Home > Uncategorized > NY Times Charging For Online Content — A Conundrum?

NY Times Charging For Online Content — A Conundrum?


Yesterday I read about the New York Times, a ridiculously popular online and print news source, decided to charge its website visitors starting in 2011. The model that they will be using will be a monthly limit for those who visit their articles and once the customer has hit the maximum of visits, they will be asked to pay a flat fee to continue their access to the NY Times online content.
Now — my very first reaction is that this a very stupid move by the NY Times. I thought to myself, “they are never going to be able to get anyone to pay for online content! Who wants to do that?!”. Then as I thought about it a bit more, I realized that I wouldn’t pay for online content unless I really, really wanted it. I may not really want to read the NY Times but there is a population of people, however large it may be, that actually would pay…those are the same people who pay for the physical newspaper subscription. However, that population will already have access to all of the online content given their past newspaper subscription. Hmmmm…so, NY Times is targeting the incidental NY Times reader — what would convince someone like me, an incidental reader, to pay a flat fee for nytimes.com content?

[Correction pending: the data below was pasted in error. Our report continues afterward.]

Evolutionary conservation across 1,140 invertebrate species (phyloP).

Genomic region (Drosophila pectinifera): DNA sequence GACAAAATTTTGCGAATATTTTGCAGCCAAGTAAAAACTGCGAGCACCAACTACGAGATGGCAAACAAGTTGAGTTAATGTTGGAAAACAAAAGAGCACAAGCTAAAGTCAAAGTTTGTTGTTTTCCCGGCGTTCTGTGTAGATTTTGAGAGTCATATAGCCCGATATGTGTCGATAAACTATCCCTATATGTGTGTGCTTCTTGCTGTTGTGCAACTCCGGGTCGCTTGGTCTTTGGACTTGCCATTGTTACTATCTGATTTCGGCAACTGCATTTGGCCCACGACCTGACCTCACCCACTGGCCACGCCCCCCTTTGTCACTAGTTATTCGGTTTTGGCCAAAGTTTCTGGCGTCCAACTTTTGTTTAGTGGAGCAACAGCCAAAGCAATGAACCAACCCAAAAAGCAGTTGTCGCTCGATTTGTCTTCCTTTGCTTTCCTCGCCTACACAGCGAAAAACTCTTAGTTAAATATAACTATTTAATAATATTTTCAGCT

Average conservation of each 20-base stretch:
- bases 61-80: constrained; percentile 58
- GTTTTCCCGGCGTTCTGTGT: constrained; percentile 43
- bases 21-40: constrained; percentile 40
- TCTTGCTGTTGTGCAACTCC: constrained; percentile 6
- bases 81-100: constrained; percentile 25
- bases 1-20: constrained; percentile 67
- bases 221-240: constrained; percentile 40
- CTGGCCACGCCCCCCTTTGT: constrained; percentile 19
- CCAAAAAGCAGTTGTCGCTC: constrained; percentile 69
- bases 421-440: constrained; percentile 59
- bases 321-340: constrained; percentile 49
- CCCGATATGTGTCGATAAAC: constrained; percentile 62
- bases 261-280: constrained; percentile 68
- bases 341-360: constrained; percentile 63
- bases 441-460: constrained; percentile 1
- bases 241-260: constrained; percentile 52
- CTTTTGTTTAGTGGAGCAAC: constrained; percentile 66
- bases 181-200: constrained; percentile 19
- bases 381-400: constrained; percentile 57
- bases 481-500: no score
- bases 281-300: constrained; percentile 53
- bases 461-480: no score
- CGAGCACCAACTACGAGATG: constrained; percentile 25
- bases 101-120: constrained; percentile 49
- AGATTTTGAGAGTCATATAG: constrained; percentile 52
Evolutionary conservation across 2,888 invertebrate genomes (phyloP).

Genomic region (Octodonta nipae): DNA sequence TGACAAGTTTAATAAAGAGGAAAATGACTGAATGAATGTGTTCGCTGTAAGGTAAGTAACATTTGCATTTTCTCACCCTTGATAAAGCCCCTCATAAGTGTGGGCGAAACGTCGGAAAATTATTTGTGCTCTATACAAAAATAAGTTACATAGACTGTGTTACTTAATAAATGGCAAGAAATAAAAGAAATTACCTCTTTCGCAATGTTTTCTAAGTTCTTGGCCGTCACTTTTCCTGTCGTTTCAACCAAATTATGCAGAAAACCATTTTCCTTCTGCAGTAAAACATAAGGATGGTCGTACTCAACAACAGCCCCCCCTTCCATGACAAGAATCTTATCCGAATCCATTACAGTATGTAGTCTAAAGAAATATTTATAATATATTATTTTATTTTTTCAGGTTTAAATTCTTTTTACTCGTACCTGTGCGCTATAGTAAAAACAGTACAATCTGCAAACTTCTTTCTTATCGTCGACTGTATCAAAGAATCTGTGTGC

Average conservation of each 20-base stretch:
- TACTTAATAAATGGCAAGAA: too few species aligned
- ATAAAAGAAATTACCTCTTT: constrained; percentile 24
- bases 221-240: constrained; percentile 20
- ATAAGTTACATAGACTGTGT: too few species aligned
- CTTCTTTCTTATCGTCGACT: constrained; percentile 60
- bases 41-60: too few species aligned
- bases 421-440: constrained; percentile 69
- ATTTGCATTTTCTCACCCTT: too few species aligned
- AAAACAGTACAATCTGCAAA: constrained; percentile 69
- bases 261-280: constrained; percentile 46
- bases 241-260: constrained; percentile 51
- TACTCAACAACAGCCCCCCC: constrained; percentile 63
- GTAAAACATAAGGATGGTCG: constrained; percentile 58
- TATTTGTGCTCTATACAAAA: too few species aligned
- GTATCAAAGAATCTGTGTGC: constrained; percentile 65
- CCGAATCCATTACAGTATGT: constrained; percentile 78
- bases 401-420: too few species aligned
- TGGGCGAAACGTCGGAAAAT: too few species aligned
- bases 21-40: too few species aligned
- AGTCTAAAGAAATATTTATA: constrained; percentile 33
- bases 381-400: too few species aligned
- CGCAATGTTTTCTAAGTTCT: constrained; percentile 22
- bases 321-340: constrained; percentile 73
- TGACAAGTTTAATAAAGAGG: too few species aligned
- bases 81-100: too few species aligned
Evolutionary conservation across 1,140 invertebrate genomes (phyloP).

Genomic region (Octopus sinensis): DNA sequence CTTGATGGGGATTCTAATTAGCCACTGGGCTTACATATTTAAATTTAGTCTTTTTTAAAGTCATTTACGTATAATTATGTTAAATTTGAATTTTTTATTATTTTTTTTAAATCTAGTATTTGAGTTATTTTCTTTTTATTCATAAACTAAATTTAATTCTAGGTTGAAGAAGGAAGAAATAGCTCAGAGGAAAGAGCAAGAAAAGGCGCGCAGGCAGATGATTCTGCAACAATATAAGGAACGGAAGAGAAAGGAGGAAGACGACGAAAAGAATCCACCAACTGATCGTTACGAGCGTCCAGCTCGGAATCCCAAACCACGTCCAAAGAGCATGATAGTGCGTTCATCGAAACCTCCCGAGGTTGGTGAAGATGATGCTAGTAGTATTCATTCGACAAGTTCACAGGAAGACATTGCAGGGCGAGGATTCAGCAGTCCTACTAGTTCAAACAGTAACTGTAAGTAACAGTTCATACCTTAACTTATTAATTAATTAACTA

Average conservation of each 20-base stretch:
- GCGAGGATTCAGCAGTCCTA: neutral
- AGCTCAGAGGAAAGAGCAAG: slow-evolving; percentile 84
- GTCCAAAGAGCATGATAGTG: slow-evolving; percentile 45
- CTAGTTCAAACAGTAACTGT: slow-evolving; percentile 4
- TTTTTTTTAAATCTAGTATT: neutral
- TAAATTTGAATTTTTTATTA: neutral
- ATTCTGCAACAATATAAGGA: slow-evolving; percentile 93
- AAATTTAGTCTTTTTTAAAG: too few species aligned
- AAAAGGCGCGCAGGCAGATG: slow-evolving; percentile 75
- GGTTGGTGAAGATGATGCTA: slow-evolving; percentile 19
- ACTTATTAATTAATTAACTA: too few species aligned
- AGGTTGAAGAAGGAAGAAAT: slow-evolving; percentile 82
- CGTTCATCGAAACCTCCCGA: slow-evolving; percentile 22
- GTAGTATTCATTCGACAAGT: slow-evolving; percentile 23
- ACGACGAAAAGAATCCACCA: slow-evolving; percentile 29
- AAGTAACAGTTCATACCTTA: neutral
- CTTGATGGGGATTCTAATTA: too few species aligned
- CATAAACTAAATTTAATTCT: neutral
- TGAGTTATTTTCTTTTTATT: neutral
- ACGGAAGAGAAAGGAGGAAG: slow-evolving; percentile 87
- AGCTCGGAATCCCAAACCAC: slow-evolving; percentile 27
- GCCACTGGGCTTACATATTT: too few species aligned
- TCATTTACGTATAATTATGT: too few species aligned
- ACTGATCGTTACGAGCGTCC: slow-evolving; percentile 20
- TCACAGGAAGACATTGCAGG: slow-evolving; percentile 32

1. If I had a favorite writer whose work I love to follow, who writes primarily via nytimes.com — I just might pay a flat fee
— If this was the case, why not have your writers (especially those with the most engaged supporters) support this flat fee by encouraging their readers (on their own personal platforms of reaching their audiences) to pay a discounted fee to access more of their work?
2. If I was absolutely in love with nytimes.com content and just had never thought to pay for the online content
— Not likely seeing as how if I loved it that much, I would want to support it by keeping it alive and kicking
3. If nytimes.com offered me access to additional content that no one else can find elsewhere — content that involves more in-depth interviews, analyses, assessments by its writers or even content that allows me to get books & other works from the writers before it hits mass production (most probable situation)
I wonder if the NY Times has really thought through what would convince an incidental reader to pay for their subscription fee. If they are not offering me anything different from the rest of the online news media, then I will just go elsewhere to get my information. If I loved the NY Times that much, I probably would already have a print and/or online subscription. If I cared that much about the NY Times, instead of just being an incidental reader, I would probably hit my “monthly limit” within the first few days/week of the month and pay the flat fee. However, if I am just an incidental reader — I need more from the NY Times in order to convert into an actual customer instead of just a consumer of the free information.
Or maybe my assumption that a lot of the visitors to nytimes.com are incidental readers. Whether or not my assumption is right, I hope that The NY Times has thought this move through, from all of its different angles. Otherwise, they are not going to be happy at the end of 2011. Good luck NY Times!
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